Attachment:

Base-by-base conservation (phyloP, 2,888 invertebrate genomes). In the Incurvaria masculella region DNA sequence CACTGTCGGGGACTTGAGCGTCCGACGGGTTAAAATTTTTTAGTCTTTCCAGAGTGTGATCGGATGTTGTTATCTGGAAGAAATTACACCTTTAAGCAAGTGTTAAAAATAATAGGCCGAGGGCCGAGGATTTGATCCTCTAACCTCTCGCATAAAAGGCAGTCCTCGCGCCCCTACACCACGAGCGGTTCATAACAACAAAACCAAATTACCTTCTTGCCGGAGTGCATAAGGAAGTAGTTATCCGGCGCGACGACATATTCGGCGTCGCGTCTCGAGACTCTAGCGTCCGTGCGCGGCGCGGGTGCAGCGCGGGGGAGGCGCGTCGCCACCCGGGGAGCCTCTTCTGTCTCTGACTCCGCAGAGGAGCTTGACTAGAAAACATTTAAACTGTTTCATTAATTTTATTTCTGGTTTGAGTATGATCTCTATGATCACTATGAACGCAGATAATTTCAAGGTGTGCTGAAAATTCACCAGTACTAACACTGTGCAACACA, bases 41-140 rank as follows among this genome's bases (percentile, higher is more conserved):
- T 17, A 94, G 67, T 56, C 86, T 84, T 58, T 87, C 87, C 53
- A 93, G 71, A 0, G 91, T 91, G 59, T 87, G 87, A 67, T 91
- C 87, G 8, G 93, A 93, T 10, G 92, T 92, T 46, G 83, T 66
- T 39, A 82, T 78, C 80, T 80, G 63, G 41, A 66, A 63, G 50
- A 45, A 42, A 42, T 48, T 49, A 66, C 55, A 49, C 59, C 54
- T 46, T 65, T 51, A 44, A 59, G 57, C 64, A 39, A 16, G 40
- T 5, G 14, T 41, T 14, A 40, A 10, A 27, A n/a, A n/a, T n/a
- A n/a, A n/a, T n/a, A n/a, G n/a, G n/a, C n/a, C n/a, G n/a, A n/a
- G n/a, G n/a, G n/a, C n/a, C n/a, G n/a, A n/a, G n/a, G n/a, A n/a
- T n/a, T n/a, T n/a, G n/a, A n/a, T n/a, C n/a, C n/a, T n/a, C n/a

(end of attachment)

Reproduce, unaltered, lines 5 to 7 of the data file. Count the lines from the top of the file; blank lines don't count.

- T 39, A 82, T 78, C 80, T 80, G 63, G 41, A 66, A 63, G 50
- A 45, A 42, A 42, T 48, T 49, A 66, C 55, A 49, C 59, C 54
- T 46, T 65, T 51, A 44, A 59, G 57, C 64, A 39, A 16, G 40